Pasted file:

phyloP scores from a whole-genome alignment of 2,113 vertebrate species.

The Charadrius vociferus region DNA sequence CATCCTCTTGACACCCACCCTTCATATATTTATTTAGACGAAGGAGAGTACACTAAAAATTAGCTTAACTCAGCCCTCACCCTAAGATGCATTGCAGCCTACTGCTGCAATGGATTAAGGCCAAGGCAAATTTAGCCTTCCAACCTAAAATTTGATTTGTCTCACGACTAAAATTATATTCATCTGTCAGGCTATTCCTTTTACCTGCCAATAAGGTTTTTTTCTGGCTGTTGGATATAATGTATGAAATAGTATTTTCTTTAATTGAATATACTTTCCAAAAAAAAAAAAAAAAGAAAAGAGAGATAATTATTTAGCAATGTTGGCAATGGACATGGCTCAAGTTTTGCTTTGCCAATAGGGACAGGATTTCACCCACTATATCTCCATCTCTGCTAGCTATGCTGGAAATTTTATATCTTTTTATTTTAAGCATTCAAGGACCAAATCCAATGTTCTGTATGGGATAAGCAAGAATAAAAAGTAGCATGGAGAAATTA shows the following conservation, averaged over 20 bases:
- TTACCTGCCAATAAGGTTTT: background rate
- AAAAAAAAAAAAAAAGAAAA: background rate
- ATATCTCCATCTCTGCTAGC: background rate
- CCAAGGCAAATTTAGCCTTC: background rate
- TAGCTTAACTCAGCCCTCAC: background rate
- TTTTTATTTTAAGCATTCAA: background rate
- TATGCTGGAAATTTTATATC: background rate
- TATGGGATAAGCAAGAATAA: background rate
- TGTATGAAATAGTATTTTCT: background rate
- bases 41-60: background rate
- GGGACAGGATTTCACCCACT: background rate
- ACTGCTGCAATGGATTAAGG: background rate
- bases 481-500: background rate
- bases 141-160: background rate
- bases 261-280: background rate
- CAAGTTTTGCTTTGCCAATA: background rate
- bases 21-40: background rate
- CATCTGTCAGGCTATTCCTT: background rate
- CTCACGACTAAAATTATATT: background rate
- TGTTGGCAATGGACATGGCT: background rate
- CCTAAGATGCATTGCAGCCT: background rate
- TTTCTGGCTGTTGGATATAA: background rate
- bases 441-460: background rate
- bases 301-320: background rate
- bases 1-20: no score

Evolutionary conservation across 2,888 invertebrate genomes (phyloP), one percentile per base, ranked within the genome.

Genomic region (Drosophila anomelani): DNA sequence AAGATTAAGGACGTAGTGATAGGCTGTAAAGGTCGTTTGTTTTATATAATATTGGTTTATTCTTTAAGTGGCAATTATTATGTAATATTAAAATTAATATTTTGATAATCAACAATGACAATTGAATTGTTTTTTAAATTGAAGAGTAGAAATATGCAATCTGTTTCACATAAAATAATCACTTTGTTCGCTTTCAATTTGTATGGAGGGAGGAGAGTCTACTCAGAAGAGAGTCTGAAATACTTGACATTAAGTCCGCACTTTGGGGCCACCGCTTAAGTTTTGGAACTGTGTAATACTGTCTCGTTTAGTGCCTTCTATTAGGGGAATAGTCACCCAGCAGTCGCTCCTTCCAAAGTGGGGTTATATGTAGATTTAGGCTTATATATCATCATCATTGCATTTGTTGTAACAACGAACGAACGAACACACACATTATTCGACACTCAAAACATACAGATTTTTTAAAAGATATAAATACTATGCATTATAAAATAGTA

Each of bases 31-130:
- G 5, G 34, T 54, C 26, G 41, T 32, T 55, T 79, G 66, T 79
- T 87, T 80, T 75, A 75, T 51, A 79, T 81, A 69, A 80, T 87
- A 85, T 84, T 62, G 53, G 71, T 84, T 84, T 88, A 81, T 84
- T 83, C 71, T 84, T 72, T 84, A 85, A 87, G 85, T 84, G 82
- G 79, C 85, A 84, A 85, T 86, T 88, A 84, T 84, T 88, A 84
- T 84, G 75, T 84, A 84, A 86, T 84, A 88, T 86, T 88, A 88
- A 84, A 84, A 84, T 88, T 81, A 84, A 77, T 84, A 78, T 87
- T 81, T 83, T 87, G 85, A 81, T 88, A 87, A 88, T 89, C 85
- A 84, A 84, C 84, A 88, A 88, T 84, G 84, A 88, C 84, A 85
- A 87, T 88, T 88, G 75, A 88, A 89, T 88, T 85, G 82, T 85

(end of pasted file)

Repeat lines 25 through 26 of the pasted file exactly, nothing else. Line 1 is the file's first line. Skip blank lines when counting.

- bases 441-460: background rate
- bases 301-320: background rate